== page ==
Valentine’s Day In Korea: The Loved, The Smitten And The Lonely

White Day in Korea-valentine's day in korea
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The 14th of every month marks a holiday in South Korea, and February kicks off the love days with Valentine’s Day in Korea. Some dread them while others look forward to showering their significant other with affection.

Nonetheless, South Korea makes sure to recognize both coupled and single people with specific holidays.

Valentine’s Day in Korea

valentine's day in korea

February 14 is an unavoidable day across the world. Convenience stores add to the hoopla with displays full of various types of chocolate treats. These range from Ferrero Rocher to Hershey’s.

Valentine’s Day is generally celebrated by most people since anyone can be a valentine, but in South Korea it is a bit different. The special day is typically a couples’ holiday.

On Valentine’s Day in Korea, women take on the responsibility of searching for the perfect gift for their significant other. Women gift men with chocolates and sometimes jewelry.

White Day in Korea

White Day in Korea-valentine's day in korea

Originating from Japan, White Day began as marketing strategy for a confectionery company to sale white marshmallows as gifts. The Japanese National Confectionery Association thought it was a novel idea for revenue and deemed March 14 “White Day.”

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White Day was introduced to South Korea in the 1980’s. It has become a great part of Korean culture. While women sought the perfect gift on Valentine’s Day, on White Day men give three times more than received in the form of white chocolates, candies and flowers to their leading ladies.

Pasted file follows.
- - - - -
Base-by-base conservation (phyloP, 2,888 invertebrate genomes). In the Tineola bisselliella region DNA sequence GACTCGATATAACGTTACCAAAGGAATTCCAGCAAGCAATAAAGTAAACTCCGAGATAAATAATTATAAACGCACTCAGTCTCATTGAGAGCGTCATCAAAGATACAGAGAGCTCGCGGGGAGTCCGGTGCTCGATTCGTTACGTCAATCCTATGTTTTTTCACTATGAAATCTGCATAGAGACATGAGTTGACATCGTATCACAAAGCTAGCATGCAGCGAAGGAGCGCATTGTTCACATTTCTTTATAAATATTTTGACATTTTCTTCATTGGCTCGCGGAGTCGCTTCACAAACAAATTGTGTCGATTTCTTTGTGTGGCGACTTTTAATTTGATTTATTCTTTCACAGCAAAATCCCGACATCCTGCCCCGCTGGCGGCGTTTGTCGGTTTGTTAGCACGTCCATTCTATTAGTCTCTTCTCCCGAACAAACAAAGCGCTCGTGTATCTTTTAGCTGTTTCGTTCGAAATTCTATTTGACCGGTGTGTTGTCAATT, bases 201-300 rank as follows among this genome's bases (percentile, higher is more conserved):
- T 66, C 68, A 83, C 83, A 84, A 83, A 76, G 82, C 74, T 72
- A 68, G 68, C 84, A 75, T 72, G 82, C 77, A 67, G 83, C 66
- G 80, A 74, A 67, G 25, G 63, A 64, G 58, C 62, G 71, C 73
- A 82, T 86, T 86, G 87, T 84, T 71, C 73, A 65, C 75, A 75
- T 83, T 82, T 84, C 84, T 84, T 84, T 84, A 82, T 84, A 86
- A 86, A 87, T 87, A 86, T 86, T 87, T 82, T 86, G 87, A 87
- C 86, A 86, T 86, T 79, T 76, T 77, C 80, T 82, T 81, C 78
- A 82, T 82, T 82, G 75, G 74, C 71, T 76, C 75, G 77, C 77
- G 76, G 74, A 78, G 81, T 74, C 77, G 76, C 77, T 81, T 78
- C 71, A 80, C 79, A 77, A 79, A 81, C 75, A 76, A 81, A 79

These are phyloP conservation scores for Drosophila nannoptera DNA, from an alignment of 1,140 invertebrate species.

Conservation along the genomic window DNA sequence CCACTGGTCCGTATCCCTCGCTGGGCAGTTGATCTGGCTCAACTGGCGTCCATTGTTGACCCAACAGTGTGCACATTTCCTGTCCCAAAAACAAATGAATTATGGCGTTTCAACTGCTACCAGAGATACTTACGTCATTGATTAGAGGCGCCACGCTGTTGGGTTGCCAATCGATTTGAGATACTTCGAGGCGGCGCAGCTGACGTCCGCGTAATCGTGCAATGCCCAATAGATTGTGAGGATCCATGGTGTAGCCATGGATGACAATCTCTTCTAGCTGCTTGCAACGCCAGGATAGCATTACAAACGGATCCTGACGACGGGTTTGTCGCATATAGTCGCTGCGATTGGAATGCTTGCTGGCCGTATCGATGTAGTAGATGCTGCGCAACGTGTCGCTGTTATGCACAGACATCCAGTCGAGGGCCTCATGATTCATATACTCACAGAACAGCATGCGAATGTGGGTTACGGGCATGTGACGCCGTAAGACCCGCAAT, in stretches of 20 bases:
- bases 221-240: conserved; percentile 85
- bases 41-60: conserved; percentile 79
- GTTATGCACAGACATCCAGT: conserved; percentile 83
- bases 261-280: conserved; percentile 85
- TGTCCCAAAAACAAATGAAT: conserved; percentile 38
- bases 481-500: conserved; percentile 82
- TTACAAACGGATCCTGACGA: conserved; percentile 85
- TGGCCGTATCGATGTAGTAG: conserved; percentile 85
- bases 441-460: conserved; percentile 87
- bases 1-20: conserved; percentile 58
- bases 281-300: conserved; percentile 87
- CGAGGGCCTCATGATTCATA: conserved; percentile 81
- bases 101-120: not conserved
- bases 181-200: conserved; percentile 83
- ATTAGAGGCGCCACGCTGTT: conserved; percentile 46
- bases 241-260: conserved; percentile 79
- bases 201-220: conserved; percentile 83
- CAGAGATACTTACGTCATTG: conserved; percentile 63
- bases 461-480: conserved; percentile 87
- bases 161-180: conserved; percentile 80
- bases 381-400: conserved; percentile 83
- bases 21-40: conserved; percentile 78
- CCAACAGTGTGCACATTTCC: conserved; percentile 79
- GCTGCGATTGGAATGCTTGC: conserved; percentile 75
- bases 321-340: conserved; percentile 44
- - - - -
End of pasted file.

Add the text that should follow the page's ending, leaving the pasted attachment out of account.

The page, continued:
This couple holiday is not limited to couples. Platonic friends can participate as well. Ladies may have felt the pressure of Valentine’s Day, but men do go the extra mile to reciprocate.

Black Day in Korea

Black Day In Korea-valentine's day in korea

For those who endured the torment of Valentine’s Day and White Day, now is the time to celebrate. On April 14, singles eat black-bean noodles (jjajangmyun) to mourn their nonexistent love-lives or celebrate being single.

Traditionally, singles dress in all black to celebrate the day. Eating black-bean noodles with other singles seems like depressing nonsense, but misery does love company.

All jokes aside, Black Day can be an opportunity for singles to celebrate greatness. Love is in the air for everyone. Show your appreciation for your significant other and yourself everyday.

For those looking to make the most out of Valentine’s Day in Korea, why not explore some of the most memorable date spots in Seoul? Check out our guide to 10 romantic dates in Seoul you’ll never forget for inspiration.